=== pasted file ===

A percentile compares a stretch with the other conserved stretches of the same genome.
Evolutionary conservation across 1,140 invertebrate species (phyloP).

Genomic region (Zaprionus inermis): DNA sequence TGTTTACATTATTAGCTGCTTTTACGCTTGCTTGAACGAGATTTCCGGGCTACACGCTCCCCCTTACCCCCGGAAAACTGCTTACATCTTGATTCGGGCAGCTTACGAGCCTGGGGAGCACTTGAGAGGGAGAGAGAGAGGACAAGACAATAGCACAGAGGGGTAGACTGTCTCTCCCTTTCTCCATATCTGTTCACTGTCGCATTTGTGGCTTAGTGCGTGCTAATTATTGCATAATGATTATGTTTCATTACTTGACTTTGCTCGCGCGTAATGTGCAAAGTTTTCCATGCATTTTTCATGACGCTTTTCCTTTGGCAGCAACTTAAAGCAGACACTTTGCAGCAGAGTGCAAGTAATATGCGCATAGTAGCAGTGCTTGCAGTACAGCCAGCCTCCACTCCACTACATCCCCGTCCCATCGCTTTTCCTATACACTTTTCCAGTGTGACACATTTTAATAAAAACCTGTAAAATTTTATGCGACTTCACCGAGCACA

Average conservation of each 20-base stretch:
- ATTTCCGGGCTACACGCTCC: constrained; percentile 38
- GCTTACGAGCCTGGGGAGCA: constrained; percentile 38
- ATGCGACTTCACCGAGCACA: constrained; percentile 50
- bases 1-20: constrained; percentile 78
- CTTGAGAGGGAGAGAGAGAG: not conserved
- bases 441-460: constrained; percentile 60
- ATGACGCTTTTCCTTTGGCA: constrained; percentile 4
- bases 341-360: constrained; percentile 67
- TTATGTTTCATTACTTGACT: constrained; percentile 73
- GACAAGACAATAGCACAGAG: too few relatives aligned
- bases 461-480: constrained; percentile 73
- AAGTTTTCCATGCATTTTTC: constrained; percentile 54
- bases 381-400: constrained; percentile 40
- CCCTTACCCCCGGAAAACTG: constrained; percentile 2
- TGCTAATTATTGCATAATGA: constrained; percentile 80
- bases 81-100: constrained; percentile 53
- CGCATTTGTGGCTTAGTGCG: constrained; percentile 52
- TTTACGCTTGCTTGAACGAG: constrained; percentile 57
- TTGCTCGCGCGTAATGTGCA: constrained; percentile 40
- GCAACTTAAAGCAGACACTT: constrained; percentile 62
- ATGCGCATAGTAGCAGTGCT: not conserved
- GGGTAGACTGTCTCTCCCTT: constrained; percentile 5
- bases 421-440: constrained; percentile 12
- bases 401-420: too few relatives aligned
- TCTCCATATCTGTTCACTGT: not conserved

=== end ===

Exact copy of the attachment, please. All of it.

A percentile compares a stretch with the other conserved stretches of the same genome.
Evolutionary conservation across 1,140 invertebrate species (phyloP).

Genomic region (Zaprionus inermis): DNA sequence TGTTTACATTATTAGCTGCTTTTACGCTTGCTTGAACGAGATTTCCGGGCTACACGCTCCCCCTTACCCCCGGAAAACTGCTTACATCTTGATTCGGGCAGCTTACGAGCCTGGGGAGCACTTGAGAGGGAGAGAGAGAGGACAAGACAATAGCACAGAGGGGTAGACTGTCTCTCCCTTTCTCCATATCTGTTCACTGTCGCATTTGTGGCTTAGTGCGTGCTAATTATTGCATAATGATTATGTTTCATTACTTGACTTTGCTCGCGCGTAATGTGCAAAGTTTTCCATGCATTTTTCATGACGCTTTTCCTTTGGCAGCAACTTAAAGCAGACACTTTGCAGCAGAGTGCAAGTAATATGCGCATAGTAGCAGTGCTTGCAGTACAGCCAGCCTCCACTCCACTACATCCCCGTCCCATCGCTTTTCCTATACACTTTTCCAGTGTGACACATTTTAATAAAAACCTGTAAAATTTTATGCGACTTCACCGAGCACA

Average conservation of each 20-base stretch:
- ATTTCCGGGCTACACGCTCC: constrained; percentile 38
- GCTTACGAGCCTGGGGAGCA: constrained; percentile 38
- ATGCGACTTCACCGAGCACA: constrained; percentile 50
- bases 1-20: constrained; percentile 78
- CTTGAGAGGGAGAGAGAGAG: not conserved
- bases 441-460: constrained; percentile 60
- ATGACGCTTTTCCTTTGGCA: constrained; percentile 4
- bases 341-360: constrained; percentile 67
- TTATGTTTCATTACTTGACT: constrained; percentile 73
- GACAAGACAATAGCACAGAG: too few relatives aligned
- bases 461-480: constrained; percentile 73
- AAGTTTTCCATGCATTTTTC: constrained; percentile 54
- bases 381-400: constrained; percentile 40
- CCCTTACCCCCGGAAAACTG: constrained; percentile 2
- TGCTAATTATTGCATAATGA: constrained; percentile 80
- bases 81-100: constrained; percentile 53
- CGCATTTGTGGCTTAGTGCG: constrained; percentile 52
- TTTACGCTTGCTTGAACGAG: constrained; percentile 57
- TTGCTCGCGCGTAATGTGCA: constrained; percentile 40
- GCAACTTAAAGCAGACACTT: constrained; percentile 62
- ATGCGCATAGTAGCAGTGCT: not conserved
- GGGTAGACTGTCTCTCCCTT: constrained; percentile 5
- bases 421-440: constrained; percentile 12
- bases 401-420: too few relatives aligned
- TCTCCATATCTGTTCACTGT: not conserved